Log Parser Lizard: Installation and Overview

The name of the tool is Log Parser Lizard from Lizard Labs.  There is both a free version and a paid version (including a few extra features) of the application.  The listed prerequisites are Log Parser itself (obviously) and version 2.0 of the .NET Framework.  The free version of Lizard Labs Log Parser Lizard can be downloaded from http://www.lizard-labs.net/log_parser_lizard.aspx.  Tutorials and screenshots are also provided there (you might want to refer to those while reading this post).

After downloading the MSI, I started the installation process.  There were no surprises.  It was a standard Windows installation experience.  Specify a few options (where to install, etc), hit go, and it’s done.  A Log Parser Lizard group was added to the start menu; but no shortcuts were added to the desktop or elsewhere.

Upon running Log Parser Lizard the first time I was presented with an About dialog that explained the tool and asked for support in the form of blog posts, feedback, donations, or a purchased license.  Disappointing was the presence of a few grammatical and spelling errors (please register this “peace” of software?  “visit lziard-labs.net”?).  I hate to be the grammar police, but you only get one chance to make a first impression, right?  It’s worth noting that this dialog was the only place in the application where I noticed such errors.

The overall appearance of the tool is nice and clean.  The main UI has a set of panels on the left-hand side of the application labeled as follows: IIS Logs, Event Logs, Active Directory, Log4Net, File System, and T-SQL.  Selecting each of these panels reveals sets of example queries.  There are options along the top of the UI that allow users to manage the queries that appear in these panels. 

The query management option provides a way to collect and manage log parser queries, which is useful.  In my experience using Log Parser I’ve ended up with folders full of saved queries, so it would be nice to have a better way to organize them.  A downside I can see is that queries are stored within the application, and I did not find a way to export in the queries in bulk.  I imagine this would complicate moving saved queries to a second computer.

When a new query is created, or a existing query is opened (either from a query managed within the application or from an external file), additional options appear for specifying the format of the input file (examples are “IIS W3C Log”, “HTTP Error Log”, and ‘”Comma Separated Values”), setting properties of the query, and executing the query.  Query results can be viewed as a grid or a graph, and each of these output formats has multiple options.

There is one more unique feature worth mentioning.  In addition to the query management feature, there is an option to manage “Constants” which can be referenced in queries.  For example, assume that all of my IIS log files reside in a folder named \\SERVER\Share\.  I could set up a constant named “FILEPATH” and assign it a vlaue of \\SERVER\Share\.  Then, the constant could be referenced in queries like this:  “SELECT * FROM #FILEPATH#ex000000.log”.

Building A Query

When I use Log Parser, my most common use case is to query one or more IIS W3C log files.  Typically these files reside on a remote network share.  The biggest challenge I face in using Log Parser is remembering/typing the path to the log files, and remembering/typing the names of the fields to be queried.  It is easy for typos to occur, and it’s difficult to work with long queries on the command line.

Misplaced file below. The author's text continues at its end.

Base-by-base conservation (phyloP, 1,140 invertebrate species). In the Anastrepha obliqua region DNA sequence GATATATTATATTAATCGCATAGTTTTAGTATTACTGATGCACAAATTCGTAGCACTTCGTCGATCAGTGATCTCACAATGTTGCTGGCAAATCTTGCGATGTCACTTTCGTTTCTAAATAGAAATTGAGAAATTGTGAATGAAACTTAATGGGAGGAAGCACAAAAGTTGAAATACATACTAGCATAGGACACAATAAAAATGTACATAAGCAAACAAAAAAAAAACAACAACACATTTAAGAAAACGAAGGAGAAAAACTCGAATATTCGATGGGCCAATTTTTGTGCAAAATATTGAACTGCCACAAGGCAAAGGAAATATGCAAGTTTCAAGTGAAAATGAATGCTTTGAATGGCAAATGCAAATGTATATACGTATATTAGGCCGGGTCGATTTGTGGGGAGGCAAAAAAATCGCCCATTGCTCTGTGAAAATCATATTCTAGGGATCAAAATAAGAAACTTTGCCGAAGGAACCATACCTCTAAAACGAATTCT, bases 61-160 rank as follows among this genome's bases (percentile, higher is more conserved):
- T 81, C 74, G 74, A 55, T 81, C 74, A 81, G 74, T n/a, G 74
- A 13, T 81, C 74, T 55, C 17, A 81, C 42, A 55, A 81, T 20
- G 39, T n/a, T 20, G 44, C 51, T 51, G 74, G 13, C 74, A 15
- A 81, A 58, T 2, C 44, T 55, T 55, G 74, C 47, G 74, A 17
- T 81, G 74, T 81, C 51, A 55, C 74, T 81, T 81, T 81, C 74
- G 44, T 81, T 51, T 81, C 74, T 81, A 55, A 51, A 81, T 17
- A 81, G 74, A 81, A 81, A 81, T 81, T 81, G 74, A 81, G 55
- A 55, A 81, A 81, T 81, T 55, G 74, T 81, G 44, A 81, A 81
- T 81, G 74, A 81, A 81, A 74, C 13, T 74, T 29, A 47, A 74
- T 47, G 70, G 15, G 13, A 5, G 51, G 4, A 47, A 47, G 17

So, does Log Parser Lizard help solve my biggest Log Parser challenges?  Not really.  I had expected that the GUI would allow me to browse to and select the files which I wanted to query.  I also had hoped that the tool would present me with a list of the queryable columns in the selected files.  For known file types (like the IIS W3C log format), I expected this would be possible.  Instead, as far as I could see, Log Parser queries have to be constructed largely as they would be at the command line. 

Composing queries in the tool’s UI is more convenient than composing on the command line.  However, there is no way (that I could find) to browse/select files, nor is drag-and-drop of log files possible.  In addition, the column names in the data sources still need to be typed; the tool offers no assistance.  The ability to set up constants to hold file paths and column names is useful, but not exactly the type of help I was hoping to find.

(Note: I did find an “Edit Mode” option in the UI which opens up a panel that appears to provide file browse/selection functionality.  Unfortunately, the “Add” option revealed in the panel was not active.  I could have been doing something wrong, but my assumption is that this is a feature only available to registered users of the tool.)

Executing a Query

To test the tool, I executed a simple query over a week’s worth of IIS logs for a web site on which I am lead developer.  I wanted to see a list of all of the hits on the site’s search page in that week.  Running Log Parser natively produced a 6MB CSV file containing about 11,000 rows.  The query completed in a matter of seconds.  Using Log Parser Lizard, the query took more than 10 minutes to complete.  During much of that time the CPU utilization was at 100% and most of the memory on the machine was being consumed.  Admittedly, the test was run on an underpowered (1GB RAM) virtual machine running Windows XP, but that is a dramatic difference between the command line and the GUI.

More targeted queries that return much smaller result sets seem to perform much better.

Working With Query Results

Once a query is constructed and executed, Log Parser Lizard does a nice job of presenting the results in a format that allows for quick and useful analysis.  Results can be grouped, filtered, and sorted.  Columns can be hidden and/or shown as needed.  Response time is fast, even though the initial querying of the data was quite slow. 

There are several options for outputting query results (such as Excel and PDF), but those are only available to registered users of the tool.

Conclusion

In conclusion, the free version of Log Parser Lizard does a couple things well, and a couple things not so well.  The query management feature provides a nice way to organize Log Parser queries.  The tools for analyzing query results are also solid.  On the other hand, the tool doesn’t do much to simplify construction of Log Parser queries.  And, performance of the tool for queries that return large data sets is poor.

Log Parser Lizard is a solid tool which could use some work in a few areas.  I’m not sure it will make it into my toolbox, but others might find it useful.